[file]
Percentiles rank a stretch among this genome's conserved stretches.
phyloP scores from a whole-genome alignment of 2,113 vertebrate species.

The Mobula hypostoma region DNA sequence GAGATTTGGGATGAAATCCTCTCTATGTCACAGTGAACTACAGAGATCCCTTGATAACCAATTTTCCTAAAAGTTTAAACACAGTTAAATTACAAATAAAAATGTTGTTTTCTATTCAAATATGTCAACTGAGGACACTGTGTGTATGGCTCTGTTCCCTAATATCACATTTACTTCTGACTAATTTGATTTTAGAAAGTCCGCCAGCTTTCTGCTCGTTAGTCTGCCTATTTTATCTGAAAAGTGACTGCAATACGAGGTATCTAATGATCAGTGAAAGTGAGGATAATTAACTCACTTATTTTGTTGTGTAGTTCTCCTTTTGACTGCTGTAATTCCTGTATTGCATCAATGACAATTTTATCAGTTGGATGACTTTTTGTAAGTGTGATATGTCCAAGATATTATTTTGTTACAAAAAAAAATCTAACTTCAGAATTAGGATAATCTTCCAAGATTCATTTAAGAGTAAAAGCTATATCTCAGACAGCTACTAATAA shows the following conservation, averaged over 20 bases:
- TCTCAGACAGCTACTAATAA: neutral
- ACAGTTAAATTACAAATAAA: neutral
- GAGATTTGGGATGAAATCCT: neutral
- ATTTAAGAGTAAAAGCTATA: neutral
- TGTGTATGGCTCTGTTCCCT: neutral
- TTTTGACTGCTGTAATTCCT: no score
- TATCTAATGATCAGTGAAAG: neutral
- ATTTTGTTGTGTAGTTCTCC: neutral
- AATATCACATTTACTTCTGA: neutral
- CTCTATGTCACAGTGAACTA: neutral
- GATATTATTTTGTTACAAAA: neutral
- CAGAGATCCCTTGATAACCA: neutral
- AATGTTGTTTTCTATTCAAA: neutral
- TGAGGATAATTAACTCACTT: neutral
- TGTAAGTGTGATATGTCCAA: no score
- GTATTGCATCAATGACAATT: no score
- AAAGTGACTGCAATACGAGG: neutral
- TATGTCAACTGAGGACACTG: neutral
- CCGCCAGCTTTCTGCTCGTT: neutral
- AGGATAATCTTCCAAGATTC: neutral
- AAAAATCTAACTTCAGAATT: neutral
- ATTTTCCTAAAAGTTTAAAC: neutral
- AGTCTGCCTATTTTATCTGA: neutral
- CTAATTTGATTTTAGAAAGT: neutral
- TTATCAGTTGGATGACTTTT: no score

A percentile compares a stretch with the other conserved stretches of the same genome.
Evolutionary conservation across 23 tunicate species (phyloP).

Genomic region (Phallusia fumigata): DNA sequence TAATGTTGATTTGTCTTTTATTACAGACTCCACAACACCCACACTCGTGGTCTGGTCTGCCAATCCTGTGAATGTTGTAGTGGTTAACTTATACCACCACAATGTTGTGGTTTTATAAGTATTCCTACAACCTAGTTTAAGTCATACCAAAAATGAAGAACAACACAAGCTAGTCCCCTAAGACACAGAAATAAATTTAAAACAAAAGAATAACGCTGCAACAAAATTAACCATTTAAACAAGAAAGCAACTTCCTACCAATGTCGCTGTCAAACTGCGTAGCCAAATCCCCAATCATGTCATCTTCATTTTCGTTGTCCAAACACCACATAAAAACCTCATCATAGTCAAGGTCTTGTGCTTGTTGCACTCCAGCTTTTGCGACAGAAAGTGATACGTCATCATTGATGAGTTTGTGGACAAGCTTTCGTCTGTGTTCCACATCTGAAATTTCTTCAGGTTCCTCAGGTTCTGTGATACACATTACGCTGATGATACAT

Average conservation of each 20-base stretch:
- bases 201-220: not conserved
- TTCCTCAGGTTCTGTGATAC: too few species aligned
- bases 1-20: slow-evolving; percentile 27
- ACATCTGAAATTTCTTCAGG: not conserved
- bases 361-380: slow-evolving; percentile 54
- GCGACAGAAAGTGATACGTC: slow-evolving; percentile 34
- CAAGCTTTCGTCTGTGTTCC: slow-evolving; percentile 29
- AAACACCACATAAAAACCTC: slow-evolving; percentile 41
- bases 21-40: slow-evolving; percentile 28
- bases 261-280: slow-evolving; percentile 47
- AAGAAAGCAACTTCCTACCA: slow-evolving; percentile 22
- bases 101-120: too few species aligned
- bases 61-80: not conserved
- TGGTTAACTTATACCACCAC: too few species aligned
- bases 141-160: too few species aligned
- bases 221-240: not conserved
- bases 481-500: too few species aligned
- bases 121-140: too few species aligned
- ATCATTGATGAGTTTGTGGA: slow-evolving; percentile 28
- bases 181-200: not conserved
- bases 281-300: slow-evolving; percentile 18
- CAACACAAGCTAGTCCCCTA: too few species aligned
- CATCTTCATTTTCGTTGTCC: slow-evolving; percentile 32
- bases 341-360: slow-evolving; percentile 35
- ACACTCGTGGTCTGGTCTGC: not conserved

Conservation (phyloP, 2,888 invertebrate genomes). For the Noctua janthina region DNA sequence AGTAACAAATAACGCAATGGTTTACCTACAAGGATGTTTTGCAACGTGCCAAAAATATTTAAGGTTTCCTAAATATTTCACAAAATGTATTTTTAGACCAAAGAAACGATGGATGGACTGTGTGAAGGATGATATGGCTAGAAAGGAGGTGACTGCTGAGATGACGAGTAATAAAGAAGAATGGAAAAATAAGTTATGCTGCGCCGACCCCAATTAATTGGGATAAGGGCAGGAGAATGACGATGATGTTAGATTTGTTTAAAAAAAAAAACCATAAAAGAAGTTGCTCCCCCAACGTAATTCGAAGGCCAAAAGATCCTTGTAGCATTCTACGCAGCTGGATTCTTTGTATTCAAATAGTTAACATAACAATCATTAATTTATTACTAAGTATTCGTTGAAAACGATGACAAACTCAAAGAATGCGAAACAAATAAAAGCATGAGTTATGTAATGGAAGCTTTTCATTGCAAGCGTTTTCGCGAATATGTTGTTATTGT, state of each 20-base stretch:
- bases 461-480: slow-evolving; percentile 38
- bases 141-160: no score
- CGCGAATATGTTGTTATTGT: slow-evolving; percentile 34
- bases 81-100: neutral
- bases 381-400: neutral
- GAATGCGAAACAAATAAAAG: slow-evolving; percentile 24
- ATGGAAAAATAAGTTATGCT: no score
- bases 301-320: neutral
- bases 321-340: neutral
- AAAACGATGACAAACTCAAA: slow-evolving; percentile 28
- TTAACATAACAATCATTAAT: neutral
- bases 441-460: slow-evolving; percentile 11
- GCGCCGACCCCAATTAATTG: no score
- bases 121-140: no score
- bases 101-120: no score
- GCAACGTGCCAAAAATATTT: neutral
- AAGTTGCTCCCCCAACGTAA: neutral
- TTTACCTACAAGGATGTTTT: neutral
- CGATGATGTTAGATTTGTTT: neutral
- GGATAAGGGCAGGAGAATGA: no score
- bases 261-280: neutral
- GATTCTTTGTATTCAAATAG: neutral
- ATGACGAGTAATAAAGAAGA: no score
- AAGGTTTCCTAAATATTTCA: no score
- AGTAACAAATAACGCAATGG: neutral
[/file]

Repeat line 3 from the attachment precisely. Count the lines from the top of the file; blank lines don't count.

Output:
The Mobula hypostoma region DNA sequence GAGATTTGGGATGAAATCCTCTCTATGTCACAGTGAACTACAGAGATCCCTTGATAACCAATTTTCCTAAAAGTTTAAACACAGTTAAATTACAAATAAAAATGTTGTTTTCTATTCAAATATGTCAACTGAGGACACTGTGTGTATGGCTCTGTTCCCTAATATCACATTTACTTCTGACTAATTTGATTTTAGAAAGTCCGCCAGCTTTCTGCTCGTTAGTCTGCCTATTTTATCTGAAAAGTGACTGCAATACGAGGTATCTAATGATCAGTGAAAGTGAGGATAATTAACTCACTTATTTTGTTGTGTAGTTCTCCTTTTGACTGCTGTAATTCCTGTATTGCATCAATGACAATTTTATCAGTTGGATGACTTTTTGTAAGTGTGATATGTCCAAGATATTATTTTGTTACAAAAAAAAATCTAACTTCAGAATTAGGATAATCTTCCAAGATTCATTTAAGAGTAAAAGCTATATCTCAGACAGCTACTAATAA shows the following conservation, averaged over 20 bases: